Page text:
A Letter from the Executive Director: APA!'s Request for Full Use of the TLAC Space
Feb 29, 2012
Volunteers and Supporters:
As most of you know, we will be losing our 2807 Manchaca headquarters in just a few months and are searching for a permanent home. In the meantime, we have asked the city for permission to move all of our current operations to the Town Lake Animal Center (TLAC) space. APA! already has an arrangement with the city to run an overflow adoption center for the the Austin Animal Center (AAC) at TLAC. Currently, only animals from AAC are housed at TLAC, but in our ask to move our entire operations to the facility, we have also asked for permission to include animals from other sources that will definitely die if we do not help them.
You can watch our specific proposal here. If you go to Item 3, Part 1, you can hear my comments at the 11:30 mark of part 1. Some of our volunteers and supporters also made comments.
We want to clarify that our work with other counties does not offset the work we do here in Austin, nor does it displace animals. The reason we know that is because we have already been performing that widespread work for the last 14 months and Austin is at a 92 percent save rate for all of 2011. Austin is APA!'s priority - we are so proud of the hard work we and the city have done to bring us to a 92 percent save rate, making Austin the largest city in the nation to be considered no-kill. However, our work is not done. While 92 percent of animals are being saved in Austin, perfectly healthy, extremely adoptable dogs and cats are still dying in outlying communities. And with the current resources in Austin set up as they are, we have the opportunity to help save some of these animals.
Here is a brief overview of where Austin currently stands:
Before APA! started in 2007, the city was at a 50% save rate and 14,000 animals were dying per year. At the time, animals being euthanized consisted of:
Easy to adopt animals- nothing wrong with them- just need more time and better exposure- 10%
Minor issues but otherwise easy to adopt or rehome- ringworm puppies, 7 week old animals, shy, 10%
Bottle baby kittens and puppies- 1,200 per year- too young to survive without bottle feeding – 10%
APA! has built innovative programs (including a bottle baby nursery, an intensive parvo ward and a medical ward) and we are saving 100 percent of the first four categories above. It is the fifth category - behaviorally challenged large breed adult dogs - that is still a struggle for both us and for AAC. At this point in time, we are currently taking 50 percent of the dogs in this category and are working to expand our behavior program to enable us to take more of these dogs in the future. There are currently no cats, kittens, puppies, small breed dogs, or friendly large dogs in the city of Austin being euthanized due to lack of space. And there have not been for the last 12 months. That is because APA! has saved these animals as soon as they were in danger.
For the large dogs with behavior problems, it is our hope that the city will soon be hiring a behaviorist, as outlined in the No-Kill Implementation Plan that passed in March 2010, to help the dogs that need extra help making it out of the shelter. We feel that with the city-staffed behaviorist and our own growing behavior program, we will reach a point in the next few years where all saveable animals are being saved in Austin. That will be over 90 percent.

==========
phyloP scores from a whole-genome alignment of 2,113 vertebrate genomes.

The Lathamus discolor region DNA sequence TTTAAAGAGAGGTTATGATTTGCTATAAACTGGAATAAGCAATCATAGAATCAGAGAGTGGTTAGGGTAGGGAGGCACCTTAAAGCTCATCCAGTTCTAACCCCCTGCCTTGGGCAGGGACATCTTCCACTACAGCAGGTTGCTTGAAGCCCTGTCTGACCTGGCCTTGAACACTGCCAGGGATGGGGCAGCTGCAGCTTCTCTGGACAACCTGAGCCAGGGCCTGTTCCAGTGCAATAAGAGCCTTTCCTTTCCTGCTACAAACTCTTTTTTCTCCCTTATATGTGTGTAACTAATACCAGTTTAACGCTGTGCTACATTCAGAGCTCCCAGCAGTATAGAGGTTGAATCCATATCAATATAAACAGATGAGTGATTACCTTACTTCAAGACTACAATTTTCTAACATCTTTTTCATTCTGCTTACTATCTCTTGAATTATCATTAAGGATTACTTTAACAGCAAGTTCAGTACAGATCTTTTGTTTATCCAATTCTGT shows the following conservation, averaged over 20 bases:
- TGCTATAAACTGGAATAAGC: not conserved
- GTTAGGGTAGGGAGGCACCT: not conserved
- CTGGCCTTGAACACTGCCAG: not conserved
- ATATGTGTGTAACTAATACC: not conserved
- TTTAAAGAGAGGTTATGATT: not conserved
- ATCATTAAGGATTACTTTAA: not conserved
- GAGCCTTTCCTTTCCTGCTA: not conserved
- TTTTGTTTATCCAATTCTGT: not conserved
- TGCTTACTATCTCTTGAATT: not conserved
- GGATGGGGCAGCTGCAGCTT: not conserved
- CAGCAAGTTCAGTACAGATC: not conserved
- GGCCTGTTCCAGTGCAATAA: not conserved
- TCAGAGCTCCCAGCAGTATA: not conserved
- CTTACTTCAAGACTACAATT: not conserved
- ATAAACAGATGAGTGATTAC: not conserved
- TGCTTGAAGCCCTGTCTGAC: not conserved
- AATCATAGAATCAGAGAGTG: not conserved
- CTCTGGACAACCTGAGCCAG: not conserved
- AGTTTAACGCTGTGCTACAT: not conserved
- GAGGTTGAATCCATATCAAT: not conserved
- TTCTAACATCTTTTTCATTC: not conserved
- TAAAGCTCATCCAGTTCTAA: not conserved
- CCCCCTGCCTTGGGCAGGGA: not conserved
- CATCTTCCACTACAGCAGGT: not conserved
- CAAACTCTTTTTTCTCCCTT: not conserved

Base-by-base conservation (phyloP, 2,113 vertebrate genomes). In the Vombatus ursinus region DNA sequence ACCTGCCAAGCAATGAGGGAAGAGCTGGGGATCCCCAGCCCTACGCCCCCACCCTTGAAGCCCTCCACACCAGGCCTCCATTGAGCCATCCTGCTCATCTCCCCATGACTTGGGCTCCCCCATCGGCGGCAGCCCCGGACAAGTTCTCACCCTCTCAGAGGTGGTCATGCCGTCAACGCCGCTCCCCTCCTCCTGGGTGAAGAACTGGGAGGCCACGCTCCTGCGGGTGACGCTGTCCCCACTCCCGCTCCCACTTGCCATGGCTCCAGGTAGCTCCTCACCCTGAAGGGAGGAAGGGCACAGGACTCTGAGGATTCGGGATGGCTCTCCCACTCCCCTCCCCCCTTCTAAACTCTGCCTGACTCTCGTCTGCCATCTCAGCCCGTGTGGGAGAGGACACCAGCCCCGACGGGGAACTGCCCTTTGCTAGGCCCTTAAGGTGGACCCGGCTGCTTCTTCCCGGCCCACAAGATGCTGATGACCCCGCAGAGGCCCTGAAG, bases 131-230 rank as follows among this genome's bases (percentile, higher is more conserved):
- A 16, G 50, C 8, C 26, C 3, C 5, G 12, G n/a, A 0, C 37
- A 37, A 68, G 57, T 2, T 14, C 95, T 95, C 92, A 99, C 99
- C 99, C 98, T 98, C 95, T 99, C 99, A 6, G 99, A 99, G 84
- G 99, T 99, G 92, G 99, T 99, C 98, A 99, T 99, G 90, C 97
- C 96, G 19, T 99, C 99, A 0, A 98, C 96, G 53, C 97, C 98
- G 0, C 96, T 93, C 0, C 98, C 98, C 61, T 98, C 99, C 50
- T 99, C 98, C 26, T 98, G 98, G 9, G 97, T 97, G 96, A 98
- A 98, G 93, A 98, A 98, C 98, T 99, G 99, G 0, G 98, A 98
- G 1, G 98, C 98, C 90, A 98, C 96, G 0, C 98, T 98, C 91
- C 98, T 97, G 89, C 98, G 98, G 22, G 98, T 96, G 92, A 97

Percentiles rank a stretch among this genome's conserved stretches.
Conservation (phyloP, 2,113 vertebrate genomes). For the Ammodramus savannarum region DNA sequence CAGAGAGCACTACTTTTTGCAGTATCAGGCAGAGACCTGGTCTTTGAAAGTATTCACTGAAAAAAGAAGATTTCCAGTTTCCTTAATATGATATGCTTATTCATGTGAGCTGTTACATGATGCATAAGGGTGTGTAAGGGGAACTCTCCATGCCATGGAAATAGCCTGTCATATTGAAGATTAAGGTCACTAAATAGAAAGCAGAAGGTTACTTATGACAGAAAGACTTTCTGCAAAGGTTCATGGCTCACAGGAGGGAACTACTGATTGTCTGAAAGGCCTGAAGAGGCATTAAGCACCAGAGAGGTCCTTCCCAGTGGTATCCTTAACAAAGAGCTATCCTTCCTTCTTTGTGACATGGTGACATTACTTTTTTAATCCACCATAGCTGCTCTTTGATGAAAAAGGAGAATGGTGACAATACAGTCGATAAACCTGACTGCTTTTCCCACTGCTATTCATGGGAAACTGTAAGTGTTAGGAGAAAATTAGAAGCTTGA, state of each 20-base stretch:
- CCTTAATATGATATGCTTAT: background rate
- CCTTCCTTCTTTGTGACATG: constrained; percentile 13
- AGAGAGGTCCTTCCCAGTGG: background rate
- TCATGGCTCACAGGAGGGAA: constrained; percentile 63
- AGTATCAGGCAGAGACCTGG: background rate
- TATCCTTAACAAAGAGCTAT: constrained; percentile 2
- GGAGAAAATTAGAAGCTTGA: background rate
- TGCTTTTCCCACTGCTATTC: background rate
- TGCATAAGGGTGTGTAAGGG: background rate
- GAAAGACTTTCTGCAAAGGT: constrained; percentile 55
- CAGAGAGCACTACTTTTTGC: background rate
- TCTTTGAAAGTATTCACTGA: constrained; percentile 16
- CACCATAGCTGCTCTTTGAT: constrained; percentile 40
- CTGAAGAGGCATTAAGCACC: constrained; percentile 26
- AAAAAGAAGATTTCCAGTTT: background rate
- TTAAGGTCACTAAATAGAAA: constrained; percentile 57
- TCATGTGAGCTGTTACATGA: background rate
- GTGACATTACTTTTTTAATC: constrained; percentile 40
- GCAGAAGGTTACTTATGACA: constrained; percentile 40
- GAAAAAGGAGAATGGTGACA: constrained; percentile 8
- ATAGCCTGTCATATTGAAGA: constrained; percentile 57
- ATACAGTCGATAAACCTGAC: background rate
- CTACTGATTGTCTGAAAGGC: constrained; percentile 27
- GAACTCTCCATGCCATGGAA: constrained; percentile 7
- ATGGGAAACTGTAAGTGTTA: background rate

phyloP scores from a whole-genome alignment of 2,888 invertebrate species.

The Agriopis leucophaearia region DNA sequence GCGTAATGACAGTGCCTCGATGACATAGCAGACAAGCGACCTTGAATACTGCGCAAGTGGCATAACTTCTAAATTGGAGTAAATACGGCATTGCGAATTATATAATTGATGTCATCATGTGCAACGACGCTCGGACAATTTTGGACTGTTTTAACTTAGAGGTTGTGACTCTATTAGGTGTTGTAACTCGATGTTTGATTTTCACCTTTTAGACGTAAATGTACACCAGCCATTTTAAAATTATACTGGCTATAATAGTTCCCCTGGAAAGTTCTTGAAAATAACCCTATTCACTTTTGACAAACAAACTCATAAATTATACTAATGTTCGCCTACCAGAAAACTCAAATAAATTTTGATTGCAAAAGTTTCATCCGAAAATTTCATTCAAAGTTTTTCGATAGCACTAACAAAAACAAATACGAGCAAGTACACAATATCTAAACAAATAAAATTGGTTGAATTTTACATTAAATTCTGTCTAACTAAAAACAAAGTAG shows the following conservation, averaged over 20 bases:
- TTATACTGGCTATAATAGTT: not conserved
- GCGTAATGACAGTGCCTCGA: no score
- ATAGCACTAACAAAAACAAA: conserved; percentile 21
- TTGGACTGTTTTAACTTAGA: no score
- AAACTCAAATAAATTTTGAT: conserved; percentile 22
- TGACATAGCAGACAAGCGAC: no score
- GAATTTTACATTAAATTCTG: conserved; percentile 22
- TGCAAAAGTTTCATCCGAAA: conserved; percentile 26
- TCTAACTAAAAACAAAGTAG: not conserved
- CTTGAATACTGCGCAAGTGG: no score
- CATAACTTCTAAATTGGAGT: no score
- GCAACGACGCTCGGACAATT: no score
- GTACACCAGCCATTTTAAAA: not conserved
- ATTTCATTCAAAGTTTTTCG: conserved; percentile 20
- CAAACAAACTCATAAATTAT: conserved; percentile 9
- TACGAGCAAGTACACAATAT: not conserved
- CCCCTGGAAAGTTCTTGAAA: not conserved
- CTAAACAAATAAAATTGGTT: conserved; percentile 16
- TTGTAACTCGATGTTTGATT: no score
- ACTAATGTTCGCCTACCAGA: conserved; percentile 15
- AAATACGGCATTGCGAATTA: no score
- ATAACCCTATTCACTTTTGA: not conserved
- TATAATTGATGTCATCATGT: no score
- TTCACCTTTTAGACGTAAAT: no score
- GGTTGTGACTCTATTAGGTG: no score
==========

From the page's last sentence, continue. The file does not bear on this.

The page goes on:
We understand that citizens are concerned about animals from the five county area coming into Austin,but it is important to also understand that APA! operates adoption cites outside of Travis County and draws adopters from outside the county to our in-county adoption sites. So while we are pulling animals from other counties, we're also adopting them out to other counties. In fact, over the last four years, 1,200 more animals were adopted into homes outside the city limits than were brought into the city.
The work we do with other counties and shelters does not affect our work in Austin. Our innovative programs to save neonatal kittens, puppies with parvo, cats with ringworm, and medically injured/ill animals from AAC will stay in place, but we need a facility from which to continue to perform our lifesaving work.
While we have our sights set high in hopes of creating a no-kill Central Texas, and ultimately, a no-kill state, our work in Austin will never end or diminish.
Other reasons using the TLAC facility makes sense:
The structure is currently 75% vacant
There is no additional cost to the city if APA utilizes this vacant space to save lives
It is the only option that will guarantee that APA! can continue saving the bottle babies, parvo puppies, and other critical animals from AAC and help keep Austin at its 90%+ goal
The city has no back up plan or alternative that will save the animals APA! can't save if we have no home, which means the City of Austin will revert to a 81% save rate
There are already many city-subsidized organizations that help animals outside the city limits including Austin Humane Society and EmanciPET
Allowing animals literally within a stone's throw of Austin to die is morally unacceptable when there is an abundance of resources available to help them.
We urge you to use this link to email all of Austin City Council to ask them to please allow APA! to move our existing operations into Town Lake Animal Center so that the city of Austin can maintain a 92% save rate. You can also join us at a special Animal Advisory Commission meeting to vote on this issue next Monday, March 5, at 6 p.m. The meeting will be held at the Austin Energy Building Assembly Room, 1st Floor.
Don't let a few naysayers cause Austin to lose its status as the largest no-kill city in the United States. Please, let your voice be heard!